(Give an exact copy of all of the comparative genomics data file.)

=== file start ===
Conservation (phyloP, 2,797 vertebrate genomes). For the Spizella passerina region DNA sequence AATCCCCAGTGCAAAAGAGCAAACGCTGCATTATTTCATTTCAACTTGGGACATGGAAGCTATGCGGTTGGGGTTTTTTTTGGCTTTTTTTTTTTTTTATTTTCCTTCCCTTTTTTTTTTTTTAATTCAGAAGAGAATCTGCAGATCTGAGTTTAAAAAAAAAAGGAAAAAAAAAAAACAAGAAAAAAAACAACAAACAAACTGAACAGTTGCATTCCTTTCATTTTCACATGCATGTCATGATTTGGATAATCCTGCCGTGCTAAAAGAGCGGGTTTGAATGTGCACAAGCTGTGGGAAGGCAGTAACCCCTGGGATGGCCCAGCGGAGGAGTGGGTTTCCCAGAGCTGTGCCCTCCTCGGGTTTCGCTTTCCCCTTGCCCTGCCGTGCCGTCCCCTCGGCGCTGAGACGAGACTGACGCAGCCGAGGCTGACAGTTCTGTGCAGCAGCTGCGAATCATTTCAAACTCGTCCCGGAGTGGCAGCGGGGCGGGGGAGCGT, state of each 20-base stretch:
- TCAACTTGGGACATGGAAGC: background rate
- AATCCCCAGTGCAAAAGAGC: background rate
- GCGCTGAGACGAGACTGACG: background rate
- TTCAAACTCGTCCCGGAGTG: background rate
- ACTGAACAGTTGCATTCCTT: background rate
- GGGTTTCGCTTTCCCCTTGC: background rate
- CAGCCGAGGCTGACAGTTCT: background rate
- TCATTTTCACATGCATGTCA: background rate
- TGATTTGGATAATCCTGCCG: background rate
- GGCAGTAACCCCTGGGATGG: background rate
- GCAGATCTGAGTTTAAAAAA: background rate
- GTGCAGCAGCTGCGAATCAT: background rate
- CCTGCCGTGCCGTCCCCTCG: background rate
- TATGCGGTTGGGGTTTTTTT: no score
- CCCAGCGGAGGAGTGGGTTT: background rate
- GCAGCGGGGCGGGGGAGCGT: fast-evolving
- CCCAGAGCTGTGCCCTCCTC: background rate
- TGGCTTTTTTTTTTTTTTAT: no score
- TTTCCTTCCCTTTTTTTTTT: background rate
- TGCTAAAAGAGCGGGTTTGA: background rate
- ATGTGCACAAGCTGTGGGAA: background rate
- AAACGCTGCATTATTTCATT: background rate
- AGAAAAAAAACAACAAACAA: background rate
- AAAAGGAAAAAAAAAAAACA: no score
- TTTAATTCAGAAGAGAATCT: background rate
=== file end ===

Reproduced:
Conservation (phyloP, 2,797 vertebrate genomes). For the Spizella passerina region DNA sequence AATCCCCAGTGCAAAAGAGCAAACGCTGCATTATTTCATTTCAACTTGGGACATGGAAGCTATGCGGTTGGGGTTTTTTTTGGCTTTTTTTTTTTTTTATTTTCCTTCCCTTTTTTTTTTTTTAATTCAGAAGAGAATCTGCAGATCTGAGTTTAAAAAAAAAAGGAAAAAAAAAAAACAAGAAAAAAAACAACAAACAAACTGAACAGTTGCATTCCTTTCATTTTCACATGCATGTCATGATTTGGATAATCCTGCCGTGCTAAAAGAGCGGGTTTGAATGTGCACAAGCTGTGGGAAGGCAGTAACCCCTGGGATGGCCCAGCGGAGGAGTGGGTTTCCCAGAGCTGTGCCCTCCTCGGGTTTCGCTTTCCCCTTGCCCTGCCGTGCCGTCCCCTCGGCGCTGAGACGAGACTGACGCAGCCGAGGCTGACAGTTCTGTGCAGCAGCTGCGAATCATTTCAAACTCGTCCCGGAGTGGCAGCGGGGCGGGGGAGCGT, state of each 20-base stretch:
- TCAACTTGGGACATGGAAGC: background rate
- AATCCCCAGTGCAAAAGAGC: background rate
- GCGCTGAGACGAGACTGACG: background rate
- TTCAAACTCGTCCCGGAGTG: background rate
- ACTGAACAGTTGCATTCCTT: background rate
- GGGTTTCGCTTTCCCCTTGC: background rate
- CAGCCGAGGCTGACAGTTCT: background rate
- TCATTTTCACATGCATGTCA: background rate
- TGATTTGGATAATCCTGCCG: background rate
- GGCAGTAACCCCTGGGATGG: background rate
- GCAGATCTGAGTTTAAAAAA: background rate
- GTGCAGCAGCTGCGAATCAT: background rate
- CCTGCCGTGCCGTCCCCTCG: background rate
- TATGCGGTTGGGGTTTTTTT: no score
- CCCAGCGGAGGAGTGGGTTT: background rate
- GCAGCGGGGCGGGGGAGCGT: fast-evolving
- CCCAGAGCTGTGCCCTCCTC: background rate
- TGGCTTTTTTTTTTTTTTAT: no score
- TTTCCTTCCCTTTTTTTTTT: background rate
- TGCTAAAAGAGCGGGTTTGA: background rate
- ATGTGCACAAGCTGTGGGAA: background rate
- AAACGCTGCATTATTTCATT: background rate
- AGAAAAAAAACAACAAACAA: background rate
- AAAAGGAAAAAAAAAAAACA: no score
- TTTAATTCAGAAGAGAATCT: background rate